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World Famous Photographs
Transcript of World Famous Photographs
July 20, 1969
Edwin Aldrin was a fighter pilot who flew in the Korean war and was selected to be an astronaut by NASA in 1963. He was the Lunar Module Pilot on Apollo 11. Edwin Aldrin took this photo as part of an experiment to study the nature of lunar dust and the effects of pressure on the surface. This image was taken with a 70mm lunar surface camera. During his NASA career, Aldrin logged 289 hours and 53 minutes in space.
Apollo 11 astronauts, Neil Armstrong and Edwin Aldrin, took the first human steps on the moon. Due to the fact that there are no wind currents on the moon, their footprints will be there for a million years. They were on the moon for 2 hours and 15 minutes outside of the spacecraft.
This photo, taken by Jack Bradley, shows the exact moment when Harold Whittles hears for the first time ever. This picture could not have been captured without the doctor who had just placed an earpiece in his left ear.
Jack was very involved in the jazz world and took up a profession as a jazz photographer and writer who worked in close contact with the great Louis Armstrong. He was a manager to other jazz greats such as Erroll Garner and Bobby Hackket. His years of experience include 1951- current. During the 60's Bradley founded the New York Hot Jazz Society. He was also a co-founder of the New York Jazz Museum. Another of his great accomplishments include writing articles for famous magazines such as Coda, Down Beat, and The Mississippi Rag.
I think that this photo is so famous because it beautifully captures the wondrous human phenomenon of sound. It showcases the pure emotion of discovery. This portrait makes us wonder what else we have to be awakened to, and the importance of embracing change. The portrait was taken with the top of the head and chin partially cropped. This emphasizes the eyes as main focal point of the photo.
NASA's rover, Curiosity, captured this beautiful view on Mars on April 15, 2015 from the rover's position in Gale Crater. This image was captured on a camera, known as the Mastcam, in between intense dust storms.
Curiosity was launched on November 26, 2011 and is still currently there. It landed on Mars on August 6, 2012 . Its primary mission is to explore the Gale Crater's climate and geography on Mars. Curiosity is a car-sized robotic rover. It is also there to help prepare for human exploration on Mars
I believe that this is an iconic picture because it showcases how advanced our technology has become. Humans are intrigued by space exploration and photos are one of the most common ways humans can experience space. This picture also exhibits the rule of thirds, emphasizing the beauty of the sky.
Tereska Draws Her Home
This photo was taken by David Seymour and published in LIFE magazine on December 27, 1948. Seymour was a Polish photographer and photojournalist. He was first recognized in 1934 and continued in photography until his death in 1956. Seymour co-founded a company called Magnum Photos. He became president of Magnum after his other co-founder, Capa, passed.He remained the president until his own death by Egyptian machine gun in the aftermath of the Suez crisis.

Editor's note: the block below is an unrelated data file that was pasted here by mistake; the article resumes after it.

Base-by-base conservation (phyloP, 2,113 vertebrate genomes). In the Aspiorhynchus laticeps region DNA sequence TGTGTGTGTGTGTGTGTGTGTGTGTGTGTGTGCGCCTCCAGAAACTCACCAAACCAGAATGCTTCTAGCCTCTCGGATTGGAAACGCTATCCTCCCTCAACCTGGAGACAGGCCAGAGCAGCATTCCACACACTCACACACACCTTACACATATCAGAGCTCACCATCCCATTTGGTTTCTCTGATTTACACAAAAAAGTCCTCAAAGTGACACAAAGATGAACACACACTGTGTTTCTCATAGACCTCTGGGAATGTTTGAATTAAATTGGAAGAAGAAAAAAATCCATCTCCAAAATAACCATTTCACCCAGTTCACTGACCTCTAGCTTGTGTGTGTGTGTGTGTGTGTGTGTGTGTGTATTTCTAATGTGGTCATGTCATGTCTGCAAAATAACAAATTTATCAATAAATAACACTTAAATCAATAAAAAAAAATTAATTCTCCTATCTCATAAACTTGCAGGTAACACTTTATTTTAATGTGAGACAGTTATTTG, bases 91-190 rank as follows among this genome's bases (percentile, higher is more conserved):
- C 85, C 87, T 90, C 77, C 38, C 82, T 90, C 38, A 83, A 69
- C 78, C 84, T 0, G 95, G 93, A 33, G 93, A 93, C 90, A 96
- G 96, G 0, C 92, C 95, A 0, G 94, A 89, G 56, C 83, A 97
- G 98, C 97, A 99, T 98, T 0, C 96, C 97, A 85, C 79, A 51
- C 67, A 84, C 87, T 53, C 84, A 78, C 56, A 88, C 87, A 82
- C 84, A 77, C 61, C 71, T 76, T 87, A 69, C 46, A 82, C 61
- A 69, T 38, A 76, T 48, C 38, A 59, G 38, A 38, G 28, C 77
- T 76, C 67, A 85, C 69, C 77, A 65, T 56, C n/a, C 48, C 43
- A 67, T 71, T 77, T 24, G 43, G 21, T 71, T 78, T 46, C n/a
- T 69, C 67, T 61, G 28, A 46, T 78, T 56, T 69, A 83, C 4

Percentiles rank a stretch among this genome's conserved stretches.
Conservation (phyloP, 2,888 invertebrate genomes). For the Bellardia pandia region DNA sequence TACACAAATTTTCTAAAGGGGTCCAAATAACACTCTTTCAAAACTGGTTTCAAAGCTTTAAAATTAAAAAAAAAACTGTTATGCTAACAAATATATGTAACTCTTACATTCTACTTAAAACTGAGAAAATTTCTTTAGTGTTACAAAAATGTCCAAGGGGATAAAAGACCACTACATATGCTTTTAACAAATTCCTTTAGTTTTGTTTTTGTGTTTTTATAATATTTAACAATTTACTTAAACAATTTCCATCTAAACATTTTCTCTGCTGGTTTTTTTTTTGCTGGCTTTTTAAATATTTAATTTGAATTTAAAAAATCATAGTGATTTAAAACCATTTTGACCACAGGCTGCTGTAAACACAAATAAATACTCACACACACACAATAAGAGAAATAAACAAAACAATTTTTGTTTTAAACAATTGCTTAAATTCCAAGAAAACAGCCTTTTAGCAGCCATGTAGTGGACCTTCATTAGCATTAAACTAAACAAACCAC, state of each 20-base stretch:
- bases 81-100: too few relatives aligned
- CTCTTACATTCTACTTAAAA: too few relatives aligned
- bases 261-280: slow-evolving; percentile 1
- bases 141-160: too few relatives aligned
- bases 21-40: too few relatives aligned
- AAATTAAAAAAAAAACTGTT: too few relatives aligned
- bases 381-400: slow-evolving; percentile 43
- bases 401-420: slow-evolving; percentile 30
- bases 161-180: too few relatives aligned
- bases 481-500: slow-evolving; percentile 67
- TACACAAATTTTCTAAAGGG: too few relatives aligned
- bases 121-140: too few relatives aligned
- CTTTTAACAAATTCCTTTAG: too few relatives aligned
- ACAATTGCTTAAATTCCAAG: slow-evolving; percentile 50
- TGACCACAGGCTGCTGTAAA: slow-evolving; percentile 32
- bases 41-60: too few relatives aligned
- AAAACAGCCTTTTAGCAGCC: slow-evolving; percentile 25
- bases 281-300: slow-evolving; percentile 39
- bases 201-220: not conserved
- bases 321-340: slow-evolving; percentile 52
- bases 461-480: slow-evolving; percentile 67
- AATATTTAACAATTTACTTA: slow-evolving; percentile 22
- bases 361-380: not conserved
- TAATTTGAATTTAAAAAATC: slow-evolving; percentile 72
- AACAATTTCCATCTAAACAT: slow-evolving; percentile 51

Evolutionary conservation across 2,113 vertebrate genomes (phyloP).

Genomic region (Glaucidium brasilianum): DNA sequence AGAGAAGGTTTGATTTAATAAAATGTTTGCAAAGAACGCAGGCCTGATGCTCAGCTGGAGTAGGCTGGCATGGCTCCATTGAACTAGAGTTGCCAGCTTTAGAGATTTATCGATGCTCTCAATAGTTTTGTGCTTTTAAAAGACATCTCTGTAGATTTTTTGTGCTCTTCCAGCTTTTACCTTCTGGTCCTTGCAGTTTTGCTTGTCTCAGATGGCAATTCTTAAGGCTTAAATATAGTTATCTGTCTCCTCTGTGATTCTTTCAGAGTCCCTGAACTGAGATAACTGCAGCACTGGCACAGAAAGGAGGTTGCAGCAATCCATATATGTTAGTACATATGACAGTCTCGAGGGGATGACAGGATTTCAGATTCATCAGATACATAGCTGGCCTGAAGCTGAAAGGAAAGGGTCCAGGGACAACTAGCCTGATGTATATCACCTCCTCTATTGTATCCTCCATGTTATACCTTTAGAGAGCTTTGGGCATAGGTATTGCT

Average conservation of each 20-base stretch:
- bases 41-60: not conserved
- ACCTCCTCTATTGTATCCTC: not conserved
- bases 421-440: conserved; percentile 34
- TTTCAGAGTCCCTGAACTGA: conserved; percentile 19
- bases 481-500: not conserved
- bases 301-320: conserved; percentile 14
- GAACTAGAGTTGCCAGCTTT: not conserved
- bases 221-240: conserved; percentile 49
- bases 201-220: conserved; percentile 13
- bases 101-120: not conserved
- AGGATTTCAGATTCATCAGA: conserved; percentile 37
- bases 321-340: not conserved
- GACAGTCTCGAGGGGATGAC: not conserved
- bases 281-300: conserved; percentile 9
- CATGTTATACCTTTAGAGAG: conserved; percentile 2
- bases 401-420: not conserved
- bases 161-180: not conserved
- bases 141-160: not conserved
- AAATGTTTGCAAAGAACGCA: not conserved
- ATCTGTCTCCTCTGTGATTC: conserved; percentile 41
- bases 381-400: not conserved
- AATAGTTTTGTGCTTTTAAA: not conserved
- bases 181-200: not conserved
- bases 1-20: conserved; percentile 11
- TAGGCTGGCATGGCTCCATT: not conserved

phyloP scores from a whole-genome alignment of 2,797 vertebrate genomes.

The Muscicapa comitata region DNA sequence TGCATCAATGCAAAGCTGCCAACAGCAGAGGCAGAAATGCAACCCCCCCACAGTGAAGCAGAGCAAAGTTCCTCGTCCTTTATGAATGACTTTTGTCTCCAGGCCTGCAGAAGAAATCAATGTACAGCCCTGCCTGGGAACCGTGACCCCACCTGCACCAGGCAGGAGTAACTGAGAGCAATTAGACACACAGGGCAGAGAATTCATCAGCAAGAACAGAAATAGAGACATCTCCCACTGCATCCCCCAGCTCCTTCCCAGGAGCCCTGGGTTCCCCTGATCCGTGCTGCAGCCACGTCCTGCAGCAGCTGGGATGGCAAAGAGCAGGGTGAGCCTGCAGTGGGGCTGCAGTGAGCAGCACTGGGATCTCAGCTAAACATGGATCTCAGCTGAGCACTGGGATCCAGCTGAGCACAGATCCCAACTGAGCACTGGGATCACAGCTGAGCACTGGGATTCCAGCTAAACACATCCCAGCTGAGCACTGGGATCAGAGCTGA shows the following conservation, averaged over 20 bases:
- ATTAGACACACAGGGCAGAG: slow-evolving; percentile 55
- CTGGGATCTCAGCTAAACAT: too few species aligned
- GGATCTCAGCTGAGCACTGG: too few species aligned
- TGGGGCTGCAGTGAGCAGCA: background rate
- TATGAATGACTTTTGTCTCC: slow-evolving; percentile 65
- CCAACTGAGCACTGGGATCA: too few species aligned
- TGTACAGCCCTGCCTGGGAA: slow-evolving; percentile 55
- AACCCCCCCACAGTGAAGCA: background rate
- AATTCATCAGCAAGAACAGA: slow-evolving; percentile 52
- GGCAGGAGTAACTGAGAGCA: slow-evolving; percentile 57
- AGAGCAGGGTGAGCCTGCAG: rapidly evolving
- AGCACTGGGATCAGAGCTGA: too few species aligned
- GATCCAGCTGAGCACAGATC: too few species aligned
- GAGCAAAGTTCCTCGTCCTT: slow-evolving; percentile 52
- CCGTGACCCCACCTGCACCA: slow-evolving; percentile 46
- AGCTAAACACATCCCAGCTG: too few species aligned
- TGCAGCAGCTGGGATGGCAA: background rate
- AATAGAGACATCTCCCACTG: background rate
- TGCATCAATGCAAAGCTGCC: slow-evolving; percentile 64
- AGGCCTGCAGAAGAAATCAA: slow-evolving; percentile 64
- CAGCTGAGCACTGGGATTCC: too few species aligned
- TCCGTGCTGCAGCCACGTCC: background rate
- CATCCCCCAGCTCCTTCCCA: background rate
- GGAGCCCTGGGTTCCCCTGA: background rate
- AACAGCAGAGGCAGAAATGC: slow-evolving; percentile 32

I think that this photo is extremely powerful because it showcases her thoughts. Tereska grew up in a WWII concentration camp. When situated in a home for disturbed children in Poland, Tereska was asked to draw her home. Seymour was able to capture the scarred child's emotion and mental state through her drawing and her facial expressions.
Many people have theories about why she drew her home this way. Some think that it is an outward reflection of an "uprooted" life, whereas others felt it was a reflection of the chaos and disorder that was strewn over Europe and immensely effected her life.
This photo was taken by Gjon Mili, a technical prodigy and a lighting innovator. Mili worked for LIFE magazine. His years of photography experience was from 1939-1984. Mili was originally trained in engineering and self taught himself in photography. He was one of the first people to use electronic flash in photography. He was born in present day Albania and moved to the United States in 1923
Mili visited Picasso in the South of France in 1949. Picasso agreed to one 15 minute session but was so happy with the results that he wished to pose for 5 more sessions and completed more than 30 drawings. This was the most famous photo from the photo shoot. This image shows Picasso drawing a centaur using a light.
I think this is an important photo because it is the product of two people who revolutionized the visual art world. Gjon Mili was an Albanian-American photographer who was well known for shaping dance photography and light writing photography. Mili used two cameras and a dark room to take these photos with Picasso. He had to set the camera so that the shutter would be open long enough to capture the light paths. This photo is amazing because Picasso was captured so clearly, the doodle was seamless, and there was no "ghost" following Picasso.
Date: Unknown - Est:1974
Sunset on Mars
Picasso Paints in Light
Apollo 11 Lunar Footprint
I think that this photo is so iconic because it captures one of the biggest human technological advancements of getting humans to the moon. People are intrigued by the unordinary and space exploration as it ignites a spark of fascination within our human minds. The shadow in the boot print gives a really good representation on the texture making it also visually appealing.
Harold Whittles Hears For the First Time
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